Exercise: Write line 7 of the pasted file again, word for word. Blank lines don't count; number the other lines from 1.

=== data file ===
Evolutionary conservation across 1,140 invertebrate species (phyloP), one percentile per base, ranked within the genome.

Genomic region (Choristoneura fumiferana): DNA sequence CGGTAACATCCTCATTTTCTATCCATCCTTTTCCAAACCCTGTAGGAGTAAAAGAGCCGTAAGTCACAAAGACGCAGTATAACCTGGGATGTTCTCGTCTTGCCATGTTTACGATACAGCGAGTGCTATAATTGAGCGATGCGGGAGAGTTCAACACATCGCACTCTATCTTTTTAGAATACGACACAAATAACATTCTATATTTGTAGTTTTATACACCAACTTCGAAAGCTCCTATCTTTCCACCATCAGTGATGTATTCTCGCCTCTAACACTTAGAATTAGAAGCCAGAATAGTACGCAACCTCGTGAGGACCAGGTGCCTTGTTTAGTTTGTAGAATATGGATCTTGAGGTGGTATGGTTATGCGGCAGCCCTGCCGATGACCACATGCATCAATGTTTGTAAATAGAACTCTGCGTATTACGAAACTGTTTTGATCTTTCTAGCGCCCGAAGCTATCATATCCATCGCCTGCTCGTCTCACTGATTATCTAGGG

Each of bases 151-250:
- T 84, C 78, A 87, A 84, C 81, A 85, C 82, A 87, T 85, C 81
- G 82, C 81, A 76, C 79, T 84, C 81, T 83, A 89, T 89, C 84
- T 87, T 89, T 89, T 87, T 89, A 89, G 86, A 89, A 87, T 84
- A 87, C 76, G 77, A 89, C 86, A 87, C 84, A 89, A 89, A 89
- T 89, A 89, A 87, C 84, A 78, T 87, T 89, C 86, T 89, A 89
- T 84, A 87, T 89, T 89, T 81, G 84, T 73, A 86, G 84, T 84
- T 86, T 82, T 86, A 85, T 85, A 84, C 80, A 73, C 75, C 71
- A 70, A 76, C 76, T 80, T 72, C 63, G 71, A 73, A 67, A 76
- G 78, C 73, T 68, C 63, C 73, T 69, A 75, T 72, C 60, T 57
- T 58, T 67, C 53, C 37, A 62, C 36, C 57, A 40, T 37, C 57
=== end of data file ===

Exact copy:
- A 87, C 76, G 77, A 89, C 86, A 87, C 84, A 89, A 89, A 89